- Associations and interest groupings — Entities composed of members (e.g. European research infrastructure consortia (ERICs)) may participate as ‘sole beneficiaries’ or ‘beneficiaries without legal personality’. However, if the action is in practice implemented by the individual members, those members should also participate (either as beneficiaries or as affiliated entities, otherwise their costs will NOT be eligible.
other eligibility criteria
In recognition of the opening of the US National Institutes of Health’s programmes to European researchers, any legal entity established in the United States of America is eligible to receive Union funding.
Relevance for EU Macro-Region
EUSAIR - EU Strategy for the Adriatic and Ionian Region, EUSALP - EU Strategy for the Alpine Space, EUSBSR - EU Strategy for the Baltic Sea Region, EUSDR - EU Strategy for the Danube Region
UN Sustainable Development Goals (UN-SDGs)
All proposals must be submitted electronically via the Funders & Tenders Portal electronic submission system (accessible via the topic page in the Search Funding & Tenders section). Paper submissions are NOT possible.
Proposals must be complete and contain all parts and mandatory annexes and supporting documents, e.g. plan for the exploitation and dissemination of the results including communication activities, etc.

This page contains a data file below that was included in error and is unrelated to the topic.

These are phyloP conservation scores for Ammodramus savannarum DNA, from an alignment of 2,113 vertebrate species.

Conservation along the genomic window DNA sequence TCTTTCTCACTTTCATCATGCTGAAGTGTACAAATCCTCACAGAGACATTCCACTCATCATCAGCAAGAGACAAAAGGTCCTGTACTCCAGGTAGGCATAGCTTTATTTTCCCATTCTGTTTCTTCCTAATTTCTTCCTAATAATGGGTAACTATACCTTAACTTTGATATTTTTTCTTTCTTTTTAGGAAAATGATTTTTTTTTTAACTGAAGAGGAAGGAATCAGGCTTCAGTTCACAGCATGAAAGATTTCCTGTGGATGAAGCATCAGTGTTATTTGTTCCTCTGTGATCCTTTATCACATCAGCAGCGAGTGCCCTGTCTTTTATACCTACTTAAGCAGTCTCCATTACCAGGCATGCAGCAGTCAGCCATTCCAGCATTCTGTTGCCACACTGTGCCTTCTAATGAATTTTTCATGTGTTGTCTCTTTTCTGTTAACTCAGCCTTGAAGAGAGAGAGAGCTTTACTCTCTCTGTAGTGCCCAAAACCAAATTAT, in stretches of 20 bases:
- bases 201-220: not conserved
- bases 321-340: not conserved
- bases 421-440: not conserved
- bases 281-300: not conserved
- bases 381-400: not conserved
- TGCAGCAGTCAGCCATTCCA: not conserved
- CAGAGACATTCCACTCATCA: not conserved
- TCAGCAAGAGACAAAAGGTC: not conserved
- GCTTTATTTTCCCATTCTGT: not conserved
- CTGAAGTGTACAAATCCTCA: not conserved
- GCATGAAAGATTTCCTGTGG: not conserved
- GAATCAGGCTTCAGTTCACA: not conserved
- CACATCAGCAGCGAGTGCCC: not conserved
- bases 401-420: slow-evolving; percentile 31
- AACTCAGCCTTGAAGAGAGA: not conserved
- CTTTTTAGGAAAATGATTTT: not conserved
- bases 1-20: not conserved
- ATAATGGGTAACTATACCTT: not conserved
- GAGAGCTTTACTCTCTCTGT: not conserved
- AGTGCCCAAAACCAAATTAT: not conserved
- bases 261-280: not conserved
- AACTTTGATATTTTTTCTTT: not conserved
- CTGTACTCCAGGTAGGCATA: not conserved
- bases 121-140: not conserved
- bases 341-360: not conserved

The application form will have two parts:
- Part A (to be filled in directly online) contains administrative information about the applicant organisations (future coordinator and beneficiaries and affiliated entities), the summarised budget for the proposal and call-specific questions;
- Part B (to be downloaded from the Portal submission system, completed and then assembled and re-uploaded as a PDF in the system) contains the technical description of the project.
Annexes and supporting documents will be directly available in the submission system and must be uploaded as PDF files (or other formats allowed by the system).
The limit for a full application (Part B) is 45 pages.
The award criteria are described in General Annex D. The following exceptions apply: The thresholds for each criterion will be 4 (Excellence), 4 (Impact) and 3 (Implementation). The cumulative threshold will be 12.